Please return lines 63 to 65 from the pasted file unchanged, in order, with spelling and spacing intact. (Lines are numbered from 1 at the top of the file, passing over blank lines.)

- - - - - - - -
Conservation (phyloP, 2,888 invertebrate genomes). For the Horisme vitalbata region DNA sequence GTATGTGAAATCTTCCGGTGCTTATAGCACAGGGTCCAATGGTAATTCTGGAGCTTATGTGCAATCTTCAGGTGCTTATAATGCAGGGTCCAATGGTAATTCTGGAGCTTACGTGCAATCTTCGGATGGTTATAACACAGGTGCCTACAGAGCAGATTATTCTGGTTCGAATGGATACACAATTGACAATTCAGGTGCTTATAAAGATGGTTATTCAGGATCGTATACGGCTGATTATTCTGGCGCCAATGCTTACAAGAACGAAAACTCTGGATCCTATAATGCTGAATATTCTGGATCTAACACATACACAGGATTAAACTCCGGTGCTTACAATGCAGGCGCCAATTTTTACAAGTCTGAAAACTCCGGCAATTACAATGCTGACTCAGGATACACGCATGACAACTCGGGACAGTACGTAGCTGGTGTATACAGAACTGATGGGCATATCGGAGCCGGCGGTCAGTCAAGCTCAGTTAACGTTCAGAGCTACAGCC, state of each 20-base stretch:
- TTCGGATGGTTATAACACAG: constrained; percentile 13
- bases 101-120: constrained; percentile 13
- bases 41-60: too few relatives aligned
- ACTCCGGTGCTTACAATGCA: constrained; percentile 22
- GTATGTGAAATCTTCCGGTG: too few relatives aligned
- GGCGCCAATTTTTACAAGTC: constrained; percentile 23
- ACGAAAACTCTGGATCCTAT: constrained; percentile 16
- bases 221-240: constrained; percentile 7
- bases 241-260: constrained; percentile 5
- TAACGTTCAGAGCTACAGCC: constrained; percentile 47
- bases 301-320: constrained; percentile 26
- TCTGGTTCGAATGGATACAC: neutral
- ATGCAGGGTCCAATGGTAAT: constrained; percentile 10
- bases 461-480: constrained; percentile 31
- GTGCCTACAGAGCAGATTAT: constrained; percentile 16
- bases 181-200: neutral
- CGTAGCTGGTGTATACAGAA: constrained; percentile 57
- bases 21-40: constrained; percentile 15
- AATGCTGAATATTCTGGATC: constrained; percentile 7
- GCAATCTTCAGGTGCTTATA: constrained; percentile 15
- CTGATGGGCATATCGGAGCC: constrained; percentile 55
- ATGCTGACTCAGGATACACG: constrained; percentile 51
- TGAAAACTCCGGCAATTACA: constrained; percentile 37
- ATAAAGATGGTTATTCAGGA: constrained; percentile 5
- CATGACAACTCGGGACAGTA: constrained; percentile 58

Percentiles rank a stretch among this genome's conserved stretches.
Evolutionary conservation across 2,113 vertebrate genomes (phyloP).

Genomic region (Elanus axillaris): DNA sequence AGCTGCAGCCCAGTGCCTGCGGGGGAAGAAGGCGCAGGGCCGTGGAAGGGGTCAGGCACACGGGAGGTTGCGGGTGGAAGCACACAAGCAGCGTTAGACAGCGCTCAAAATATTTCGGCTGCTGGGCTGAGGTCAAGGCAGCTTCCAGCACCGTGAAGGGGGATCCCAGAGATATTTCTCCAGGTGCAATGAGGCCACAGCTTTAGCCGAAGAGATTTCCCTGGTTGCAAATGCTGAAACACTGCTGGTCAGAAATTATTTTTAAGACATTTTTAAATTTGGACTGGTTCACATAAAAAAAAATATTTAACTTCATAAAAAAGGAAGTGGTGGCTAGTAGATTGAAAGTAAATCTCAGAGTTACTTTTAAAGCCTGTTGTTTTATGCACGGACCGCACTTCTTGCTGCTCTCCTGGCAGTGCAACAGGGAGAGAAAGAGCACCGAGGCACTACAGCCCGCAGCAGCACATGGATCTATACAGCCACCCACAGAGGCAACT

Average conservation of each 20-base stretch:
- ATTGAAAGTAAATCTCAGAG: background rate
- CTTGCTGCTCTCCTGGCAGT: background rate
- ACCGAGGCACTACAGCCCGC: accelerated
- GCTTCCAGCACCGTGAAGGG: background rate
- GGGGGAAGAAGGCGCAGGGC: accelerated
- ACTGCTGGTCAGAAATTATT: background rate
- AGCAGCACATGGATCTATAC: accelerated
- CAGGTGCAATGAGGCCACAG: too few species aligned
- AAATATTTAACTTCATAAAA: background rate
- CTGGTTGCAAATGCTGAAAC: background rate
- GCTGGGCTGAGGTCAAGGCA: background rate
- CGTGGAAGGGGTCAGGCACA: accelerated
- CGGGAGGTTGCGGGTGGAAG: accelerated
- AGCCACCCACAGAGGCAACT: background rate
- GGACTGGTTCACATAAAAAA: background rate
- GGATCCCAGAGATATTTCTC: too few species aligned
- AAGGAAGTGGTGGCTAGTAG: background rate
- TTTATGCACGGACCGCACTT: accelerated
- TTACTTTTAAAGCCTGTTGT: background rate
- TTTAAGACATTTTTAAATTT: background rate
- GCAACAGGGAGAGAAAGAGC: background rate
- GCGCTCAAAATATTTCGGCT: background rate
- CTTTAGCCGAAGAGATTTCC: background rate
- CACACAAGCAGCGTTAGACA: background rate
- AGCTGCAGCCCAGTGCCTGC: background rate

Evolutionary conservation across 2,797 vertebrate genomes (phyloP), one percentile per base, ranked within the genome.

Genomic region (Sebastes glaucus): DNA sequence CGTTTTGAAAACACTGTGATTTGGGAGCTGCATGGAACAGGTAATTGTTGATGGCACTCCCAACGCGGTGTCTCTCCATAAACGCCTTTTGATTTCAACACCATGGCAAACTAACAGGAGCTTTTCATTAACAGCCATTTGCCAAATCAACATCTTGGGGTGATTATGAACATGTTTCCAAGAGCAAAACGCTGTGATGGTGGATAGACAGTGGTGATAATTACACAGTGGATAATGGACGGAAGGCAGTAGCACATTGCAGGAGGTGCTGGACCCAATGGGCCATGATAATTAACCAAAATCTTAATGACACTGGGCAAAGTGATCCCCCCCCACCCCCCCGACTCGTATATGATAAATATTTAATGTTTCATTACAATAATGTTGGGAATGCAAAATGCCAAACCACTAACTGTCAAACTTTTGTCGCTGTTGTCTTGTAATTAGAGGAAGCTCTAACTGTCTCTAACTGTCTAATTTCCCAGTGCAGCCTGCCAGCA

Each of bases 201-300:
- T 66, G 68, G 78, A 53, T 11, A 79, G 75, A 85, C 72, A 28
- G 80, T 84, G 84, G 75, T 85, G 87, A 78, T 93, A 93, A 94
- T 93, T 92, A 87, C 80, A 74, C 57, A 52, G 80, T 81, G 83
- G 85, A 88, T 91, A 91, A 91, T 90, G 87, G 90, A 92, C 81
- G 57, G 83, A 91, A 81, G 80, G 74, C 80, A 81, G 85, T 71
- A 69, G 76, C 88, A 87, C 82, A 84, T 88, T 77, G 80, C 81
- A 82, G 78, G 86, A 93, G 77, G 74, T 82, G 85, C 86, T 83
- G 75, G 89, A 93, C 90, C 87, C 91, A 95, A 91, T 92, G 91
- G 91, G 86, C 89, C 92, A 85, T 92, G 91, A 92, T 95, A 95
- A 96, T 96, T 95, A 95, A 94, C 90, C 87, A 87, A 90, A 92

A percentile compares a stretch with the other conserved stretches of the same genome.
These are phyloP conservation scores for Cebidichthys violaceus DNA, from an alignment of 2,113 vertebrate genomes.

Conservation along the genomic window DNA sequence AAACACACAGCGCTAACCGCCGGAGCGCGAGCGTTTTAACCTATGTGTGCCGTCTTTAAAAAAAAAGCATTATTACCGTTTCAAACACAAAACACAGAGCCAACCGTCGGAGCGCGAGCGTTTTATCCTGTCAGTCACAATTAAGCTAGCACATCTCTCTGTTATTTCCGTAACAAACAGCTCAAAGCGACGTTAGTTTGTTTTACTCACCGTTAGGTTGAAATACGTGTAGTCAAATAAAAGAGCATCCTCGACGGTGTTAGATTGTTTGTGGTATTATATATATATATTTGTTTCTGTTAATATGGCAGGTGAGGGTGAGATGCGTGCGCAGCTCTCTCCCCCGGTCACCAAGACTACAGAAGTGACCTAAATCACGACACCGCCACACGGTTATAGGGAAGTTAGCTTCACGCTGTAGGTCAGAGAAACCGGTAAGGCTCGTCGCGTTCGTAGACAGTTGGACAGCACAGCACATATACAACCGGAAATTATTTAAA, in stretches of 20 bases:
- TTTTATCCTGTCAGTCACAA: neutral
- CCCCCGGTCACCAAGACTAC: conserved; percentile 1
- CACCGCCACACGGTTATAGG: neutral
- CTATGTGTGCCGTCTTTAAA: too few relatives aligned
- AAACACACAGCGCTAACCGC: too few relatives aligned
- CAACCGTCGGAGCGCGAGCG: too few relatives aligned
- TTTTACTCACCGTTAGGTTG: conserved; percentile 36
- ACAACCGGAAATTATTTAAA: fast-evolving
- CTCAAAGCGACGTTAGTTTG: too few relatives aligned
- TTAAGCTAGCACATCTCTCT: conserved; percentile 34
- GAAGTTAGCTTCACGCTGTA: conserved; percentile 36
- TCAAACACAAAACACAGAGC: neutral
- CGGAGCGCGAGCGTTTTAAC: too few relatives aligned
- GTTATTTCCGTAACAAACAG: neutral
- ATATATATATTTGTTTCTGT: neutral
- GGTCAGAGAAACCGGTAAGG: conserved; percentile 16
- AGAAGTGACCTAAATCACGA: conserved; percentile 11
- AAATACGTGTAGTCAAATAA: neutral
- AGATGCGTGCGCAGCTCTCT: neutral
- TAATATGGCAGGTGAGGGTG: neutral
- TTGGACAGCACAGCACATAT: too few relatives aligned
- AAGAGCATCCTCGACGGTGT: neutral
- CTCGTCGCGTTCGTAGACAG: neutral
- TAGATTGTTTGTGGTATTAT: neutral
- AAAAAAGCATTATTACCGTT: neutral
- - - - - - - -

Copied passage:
- G 57, G 83, A 91, A 81, G 80, G 74, C 80, A 81, G 85, T 71
- A 69, G 76, C 88, A 87, C 82, A 84, T 88, T 77, G 80, C 81
- A 82, G 78, G 86, A 93, G 77, G 74, T 82, G 85, C 86, T 83